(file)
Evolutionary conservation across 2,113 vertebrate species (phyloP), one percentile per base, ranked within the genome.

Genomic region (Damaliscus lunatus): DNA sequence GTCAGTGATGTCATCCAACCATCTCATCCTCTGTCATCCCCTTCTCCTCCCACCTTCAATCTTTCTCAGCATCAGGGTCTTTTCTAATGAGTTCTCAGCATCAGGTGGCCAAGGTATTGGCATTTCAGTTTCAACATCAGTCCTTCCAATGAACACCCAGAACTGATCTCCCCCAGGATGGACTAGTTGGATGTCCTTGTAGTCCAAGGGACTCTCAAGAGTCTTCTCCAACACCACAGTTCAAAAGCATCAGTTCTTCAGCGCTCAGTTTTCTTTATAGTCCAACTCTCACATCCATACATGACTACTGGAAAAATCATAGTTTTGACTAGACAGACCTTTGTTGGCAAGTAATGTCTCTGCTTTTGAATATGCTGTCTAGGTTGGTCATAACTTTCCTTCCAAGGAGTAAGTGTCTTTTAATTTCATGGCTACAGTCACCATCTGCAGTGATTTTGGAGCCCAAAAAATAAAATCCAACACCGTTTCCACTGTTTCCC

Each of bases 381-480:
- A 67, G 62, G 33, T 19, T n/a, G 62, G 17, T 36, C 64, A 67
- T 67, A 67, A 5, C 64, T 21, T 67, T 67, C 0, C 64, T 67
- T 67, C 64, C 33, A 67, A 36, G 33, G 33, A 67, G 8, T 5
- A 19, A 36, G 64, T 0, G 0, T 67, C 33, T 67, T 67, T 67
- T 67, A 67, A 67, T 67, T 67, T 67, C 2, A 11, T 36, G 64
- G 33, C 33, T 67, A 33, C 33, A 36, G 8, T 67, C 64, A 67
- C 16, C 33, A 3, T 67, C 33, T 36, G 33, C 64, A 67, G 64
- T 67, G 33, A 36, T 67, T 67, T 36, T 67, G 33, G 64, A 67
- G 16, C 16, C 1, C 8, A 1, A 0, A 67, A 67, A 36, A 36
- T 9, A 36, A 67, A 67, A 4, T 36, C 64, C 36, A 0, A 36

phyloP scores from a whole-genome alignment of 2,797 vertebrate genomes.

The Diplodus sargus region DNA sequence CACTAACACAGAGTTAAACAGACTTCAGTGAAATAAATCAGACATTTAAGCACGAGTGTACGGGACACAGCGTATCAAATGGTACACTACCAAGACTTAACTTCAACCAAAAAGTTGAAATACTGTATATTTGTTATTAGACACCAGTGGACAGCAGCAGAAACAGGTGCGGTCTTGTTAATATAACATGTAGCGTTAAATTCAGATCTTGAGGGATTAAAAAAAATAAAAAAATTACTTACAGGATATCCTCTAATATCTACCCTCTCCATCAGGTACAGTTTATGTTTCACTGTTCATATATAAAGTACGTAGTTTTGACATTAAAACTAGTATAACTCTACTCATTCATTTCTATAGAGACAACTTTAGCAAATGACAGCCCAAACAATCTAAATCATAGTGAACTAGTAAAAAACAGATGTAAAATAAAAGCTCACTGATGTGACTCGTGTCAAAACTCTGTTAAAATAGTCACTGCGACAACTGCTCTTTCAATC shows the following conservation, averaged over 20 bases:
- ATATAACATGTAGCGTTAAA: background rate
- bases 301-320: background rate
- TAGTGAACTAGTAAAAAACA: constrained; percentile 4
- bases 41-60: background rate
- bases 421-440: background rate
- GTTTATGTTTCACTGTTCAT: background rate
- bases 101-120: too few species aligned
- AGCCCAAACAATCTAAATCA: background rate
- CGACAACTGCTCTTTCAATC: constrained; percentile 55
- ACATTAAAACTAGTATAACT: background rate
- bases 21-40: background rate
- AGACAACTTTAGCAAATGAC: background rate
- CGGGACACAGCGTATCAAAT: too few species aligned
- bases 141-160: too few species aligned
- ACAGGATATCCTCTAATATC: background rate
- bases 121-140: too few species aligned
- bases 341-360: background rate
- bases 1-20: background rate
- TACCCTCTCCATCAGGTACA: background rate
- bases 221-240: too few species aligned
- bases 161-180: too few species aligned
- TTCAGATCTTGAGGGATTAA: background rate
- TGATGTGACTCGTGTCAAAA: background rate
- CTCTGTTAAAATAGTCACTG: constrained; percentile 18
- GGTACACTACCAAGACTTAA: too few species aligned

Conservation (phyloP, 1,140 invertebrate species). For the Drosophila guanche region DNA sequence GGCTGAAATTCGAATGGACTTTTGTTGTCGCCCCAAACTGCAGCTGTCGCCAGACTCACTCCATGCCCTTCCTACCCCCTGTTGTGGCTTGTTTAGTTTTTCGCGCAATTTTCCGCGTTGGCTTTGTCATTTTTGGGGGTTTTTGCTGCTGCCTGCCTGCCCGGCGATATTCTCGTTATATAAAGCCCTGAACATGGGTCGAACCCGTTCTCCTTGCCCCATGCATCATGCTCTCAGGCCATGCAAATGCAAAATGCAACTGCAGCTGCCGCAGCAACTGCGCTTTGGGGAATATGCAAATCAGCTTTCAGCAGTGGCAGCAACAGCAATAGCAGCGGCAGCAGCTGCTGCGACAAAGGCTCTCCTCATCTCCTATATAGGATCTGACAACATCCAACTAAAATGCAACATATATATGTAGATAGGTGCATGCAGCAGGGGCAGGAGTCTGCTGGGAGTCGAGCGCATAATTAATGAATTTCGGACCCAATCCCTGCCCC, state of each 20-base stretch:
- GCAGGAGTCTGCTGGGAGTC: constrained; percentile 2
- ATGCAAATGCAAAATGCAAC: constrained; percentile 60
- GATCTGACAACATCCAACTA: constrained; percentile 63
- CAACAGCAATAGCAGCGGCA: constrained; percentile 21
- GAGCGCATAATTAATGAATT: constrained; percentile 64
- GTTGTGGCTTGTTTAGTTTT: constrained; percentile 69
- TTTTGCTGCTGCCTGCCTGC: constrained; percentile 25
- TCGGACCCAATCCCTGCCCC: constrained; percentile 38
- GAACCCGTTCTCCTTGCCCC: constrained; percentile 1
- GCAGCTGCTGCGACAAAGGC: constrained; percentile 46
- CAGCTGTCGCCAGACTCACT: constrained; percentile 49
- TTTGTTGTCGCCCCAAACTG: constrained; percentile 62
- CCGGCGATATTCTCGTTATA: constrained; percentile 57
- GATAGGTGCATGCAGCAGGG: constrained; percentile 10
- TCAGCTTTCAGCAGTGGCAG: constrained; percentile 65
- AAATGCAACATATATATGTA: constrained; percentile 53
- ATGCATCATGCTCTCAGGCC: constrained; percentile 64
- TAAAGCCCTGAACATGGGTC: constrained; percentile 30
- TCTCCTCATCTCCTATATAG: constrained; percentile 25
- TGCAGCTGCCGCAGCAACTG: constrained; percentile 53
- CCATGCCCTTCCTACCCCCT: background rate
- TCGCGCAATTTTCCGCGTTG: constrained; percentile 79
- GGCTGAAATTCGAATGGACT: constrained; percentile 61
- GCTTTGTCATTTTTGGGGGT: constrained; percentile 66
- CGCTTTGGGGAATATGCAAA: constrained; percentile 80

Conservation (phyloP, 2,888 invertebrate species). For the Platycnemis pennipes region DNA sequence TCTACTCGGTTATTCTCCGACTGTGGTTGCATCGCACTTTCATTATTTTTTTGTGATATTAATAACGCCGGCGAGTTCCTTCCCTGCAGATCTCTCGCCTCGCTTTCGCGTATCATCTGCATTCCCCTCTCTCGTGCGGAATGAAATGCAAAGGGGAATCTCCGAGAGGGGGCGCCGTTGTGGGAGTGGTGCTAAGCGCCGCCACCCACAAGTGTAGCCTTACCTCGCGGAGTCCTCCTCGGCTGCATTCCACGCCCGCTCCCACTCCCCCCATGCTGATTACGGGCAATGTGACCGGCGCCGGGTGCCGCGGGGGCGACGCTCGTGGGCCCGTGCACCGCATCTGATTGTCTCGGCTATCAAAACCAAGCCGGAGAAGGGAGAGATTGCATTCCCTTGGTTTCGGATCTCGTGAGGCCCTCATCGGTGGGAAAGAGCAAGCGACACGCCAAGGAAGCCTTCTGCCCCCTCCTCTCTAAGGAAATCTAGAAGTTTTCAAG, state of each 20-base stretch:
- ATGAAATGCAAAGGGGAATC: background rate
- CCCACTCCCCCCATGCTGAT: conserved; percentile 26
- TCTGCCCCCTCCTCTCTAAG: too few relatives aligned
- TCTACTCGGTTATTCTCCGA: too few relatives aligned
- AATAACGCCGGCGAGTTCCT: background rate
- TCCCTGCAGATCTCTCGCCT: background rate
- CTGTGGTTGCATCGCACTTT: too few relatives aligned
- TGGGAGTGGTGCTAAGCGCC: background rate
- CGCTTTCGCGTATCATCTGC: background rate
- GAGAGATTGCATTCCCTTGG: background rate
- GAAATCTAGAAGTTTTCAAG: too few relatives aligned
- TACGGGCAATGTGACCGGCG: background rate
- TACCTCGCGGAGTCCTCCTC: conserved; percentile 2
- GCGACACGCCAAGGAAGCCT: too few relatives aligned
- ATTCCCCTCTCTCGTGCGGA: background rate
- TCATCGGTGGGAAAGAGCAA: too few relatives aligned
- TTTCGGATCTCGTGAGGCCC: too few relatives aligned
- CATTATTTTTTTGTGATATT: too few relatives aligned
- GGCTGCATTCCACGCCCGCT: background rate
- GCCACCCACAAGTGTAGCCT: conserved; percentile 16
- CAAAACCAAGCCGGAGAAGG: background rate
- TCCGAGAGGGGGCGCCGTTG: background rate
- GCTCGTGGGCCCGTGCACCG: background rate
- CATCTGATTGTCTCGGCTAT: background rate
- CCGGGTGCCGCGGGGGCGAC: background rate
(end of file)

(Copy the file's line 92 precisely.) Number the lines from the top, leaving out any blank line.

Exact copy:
- CCGGGTGCCGCGGGGGCGAC: background rate